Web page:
Strange but productive day on the Willamette in Portland, OR

bass
bass
Strange day. I was really worried about the cold front coming through and it affected me a lot more than the fish.

At the ramp as I was getting ready to launch I got to watch a seagull repeatedly try to swoop down and grab the topwater of a guy who was shore fishing. This happened on several casts. It was pretty funny.

For me the bite first thing was slow (or maybe I was just slow to understand what the bass were telling me). I started fishing around an island. I threw a topwater for 15 minutes without a bite. I then switched to a crankbait for 15 minutes without a bite. I switched to a spinnerbait and tossed it against a steep bank and finally got a bite, that I missed. I quickly followed up with a Zoom fluke and fish on. First bass of the day. I then went back to fishing around the island without another strike.

I started working the far bank and caught a bass of a steep bank on a spinnerbait. Then as I worked down the bank I switched over to a crankbait (I was switching back and forth) and I caught one on it near a different steep bank. I marked a few fish so I drop-shotted the spot and picked up two more. Thus, I took this as the thing to do. I was worried the fish were not active, I considered this confirmed since I was having fewer hits in my normal offshore spots, so I thought I would need to luck into finding them and then dropshot to catch them. My preconceived notion was so strong I could not see what the bass were telling me. We are near steep banks and we would really like it if you would give us a spinnerbait.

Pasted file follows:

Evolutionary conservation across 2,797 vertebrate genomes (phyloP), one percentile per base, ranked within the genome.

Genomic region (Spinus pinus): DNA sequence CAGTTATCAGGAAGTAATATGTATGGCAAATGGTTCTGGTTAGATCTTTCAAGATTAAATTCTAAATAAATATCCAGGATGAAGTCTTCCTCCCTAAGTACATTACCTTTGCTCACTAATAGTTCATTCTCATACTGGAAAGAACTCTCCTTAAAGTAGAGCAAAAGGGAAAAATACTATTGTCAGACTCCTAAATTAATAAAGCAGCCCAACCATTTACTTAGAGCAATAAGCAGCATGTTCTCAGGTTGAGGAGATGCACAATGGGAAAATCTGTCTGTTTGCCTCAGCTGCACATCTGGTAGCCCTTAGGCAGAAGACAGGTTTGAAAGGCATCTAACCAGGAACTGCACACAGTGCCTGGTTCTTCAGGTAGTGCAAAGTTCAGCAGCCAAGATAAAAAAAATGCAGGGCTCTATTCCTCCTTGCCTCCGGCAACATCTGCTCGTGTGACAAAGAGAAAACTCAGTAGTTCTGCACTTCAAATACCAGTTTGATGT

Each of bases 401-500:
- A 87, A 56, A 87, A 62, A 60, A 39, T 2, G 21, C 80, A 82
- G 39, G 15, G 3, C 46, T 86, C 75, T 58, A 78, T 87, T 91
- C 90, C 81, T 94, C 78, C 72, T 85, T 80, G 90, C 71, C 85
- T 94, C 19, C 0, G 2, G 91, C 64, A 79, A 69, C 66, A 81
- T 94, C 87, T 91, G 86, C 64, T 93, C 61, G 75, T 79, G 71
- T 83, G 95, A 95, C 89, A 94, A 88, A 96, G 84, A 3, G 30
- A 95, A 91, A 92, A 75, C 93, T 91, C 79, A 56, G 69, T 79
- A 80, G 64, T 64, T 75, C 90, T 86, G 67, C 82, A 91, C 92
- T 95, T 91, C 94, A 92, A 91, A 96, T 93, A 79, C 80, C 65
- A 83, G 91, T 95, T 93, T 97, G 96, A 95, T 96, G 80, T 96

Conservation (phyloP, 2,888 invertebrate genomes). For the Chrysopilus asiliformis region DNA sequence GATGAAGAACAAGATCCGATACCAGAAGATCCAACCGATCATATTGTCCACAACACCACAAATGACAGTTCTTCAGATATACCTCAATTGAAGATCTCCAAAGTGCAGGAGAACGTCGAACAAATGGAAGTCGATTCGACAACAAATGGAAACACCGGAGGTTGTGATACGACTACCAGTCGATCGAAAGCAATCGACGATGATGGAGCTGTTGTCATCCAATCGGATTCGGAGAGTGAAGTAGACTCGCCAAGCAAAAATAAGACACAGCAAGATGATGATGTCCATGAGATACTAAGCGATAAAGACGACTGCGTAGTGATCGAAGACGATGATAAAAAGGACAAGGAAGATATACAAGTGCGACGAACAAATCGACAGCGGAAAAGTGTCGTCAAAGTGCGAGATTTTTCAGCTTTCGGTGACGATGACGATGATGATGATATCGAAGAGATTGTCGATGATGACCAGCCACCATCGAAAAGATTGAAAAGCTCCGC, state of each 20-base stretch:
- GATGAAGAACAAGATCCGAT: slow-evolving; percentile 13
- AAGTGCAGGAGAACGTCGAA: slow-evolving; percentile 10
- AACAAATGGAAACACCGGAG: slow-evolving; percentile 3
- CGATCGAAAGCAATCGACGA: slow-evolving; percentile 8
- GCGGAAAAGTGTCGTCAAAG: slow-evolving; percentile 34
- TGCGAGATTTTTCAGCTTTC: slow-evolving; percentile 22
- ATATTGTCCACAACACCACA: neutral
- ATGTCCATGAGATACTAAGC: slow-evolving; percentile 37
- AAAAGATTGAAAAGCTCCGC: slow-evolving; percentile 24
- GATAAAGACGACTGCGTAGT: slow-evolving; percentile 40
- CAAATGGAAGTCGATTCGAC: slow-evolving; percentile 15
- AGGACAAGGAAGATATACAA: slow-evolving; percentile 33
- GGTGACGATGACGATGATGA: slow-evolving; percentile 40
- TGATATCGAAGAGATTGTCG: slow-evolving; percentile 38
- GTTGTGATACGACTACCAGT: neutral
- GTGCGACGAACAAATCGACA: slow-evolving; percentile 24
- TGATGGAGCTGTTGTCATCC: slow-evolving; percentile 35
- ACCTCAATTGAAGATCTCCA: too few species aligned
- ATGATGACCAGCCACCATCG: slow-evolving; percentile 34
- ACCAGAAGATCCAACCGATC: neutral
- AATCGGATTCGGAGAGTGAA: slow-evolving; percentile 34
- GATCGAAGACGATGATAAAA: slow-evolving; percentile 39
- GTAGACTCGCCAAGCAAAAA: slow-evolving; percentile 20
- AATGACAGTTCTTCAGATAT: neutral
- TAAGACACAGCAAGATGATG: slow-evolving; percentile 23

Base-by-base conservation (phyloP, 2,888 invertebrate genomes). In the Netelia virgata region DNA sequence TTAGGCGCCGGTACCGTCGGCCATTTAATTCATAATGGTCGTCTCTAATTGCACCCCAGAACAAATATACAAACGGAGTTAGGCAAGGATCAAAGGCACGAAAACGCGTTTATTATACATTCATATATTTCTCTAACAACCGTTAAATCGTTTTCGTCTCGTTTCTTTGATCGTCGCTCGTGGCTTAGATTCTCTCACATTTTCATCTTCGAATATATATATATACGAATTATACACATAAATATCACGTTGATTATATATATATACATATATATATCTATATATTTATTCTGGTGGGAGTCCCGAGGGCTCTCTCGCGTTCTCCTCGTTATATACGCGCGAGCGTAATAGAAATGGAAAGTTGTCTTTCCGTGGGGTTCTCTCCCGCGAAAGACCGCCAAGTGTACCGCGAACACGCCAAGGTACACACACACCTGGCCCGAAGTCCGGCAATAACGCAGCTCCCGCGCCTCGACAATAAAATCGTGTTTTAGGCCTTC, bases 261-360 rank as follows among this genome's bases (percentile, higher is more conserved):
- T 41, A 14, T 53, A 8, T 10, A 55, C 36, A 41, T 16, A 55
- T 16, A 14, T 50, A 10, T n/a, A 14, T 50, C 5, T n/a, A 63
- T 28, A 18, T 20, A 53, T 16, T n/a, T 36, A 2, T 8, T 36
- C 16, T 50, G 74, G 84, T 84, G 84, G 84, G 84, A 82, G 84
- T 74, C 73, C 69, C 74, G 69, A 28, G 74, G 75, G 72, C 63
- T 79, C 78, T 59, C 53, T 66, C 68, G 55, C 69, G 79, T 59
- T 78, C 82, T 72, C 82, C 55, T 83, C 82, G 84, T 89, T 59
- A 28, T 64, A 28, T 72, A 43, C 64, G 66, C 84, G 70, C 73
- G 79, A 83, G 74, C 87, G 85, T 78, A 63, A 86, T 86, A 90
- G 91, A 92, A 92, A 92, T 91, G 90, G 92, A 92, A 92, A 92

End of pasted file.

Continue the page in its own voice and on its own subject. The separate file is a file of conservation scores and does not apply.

I spent the next bit throwing the crankbait a lot and the spinnerbait some in a searching pattern. I hooked a decent bass (about 16 inches) on the crankbait and while I was unhooking it he thrashed around and buried the hook in my finger. He kept thrashing and drove the hook in deep. In looking back I think he was sent by the other bass to tell me I was supposed to be fishing a spinnerbait :)

L70mU.jpg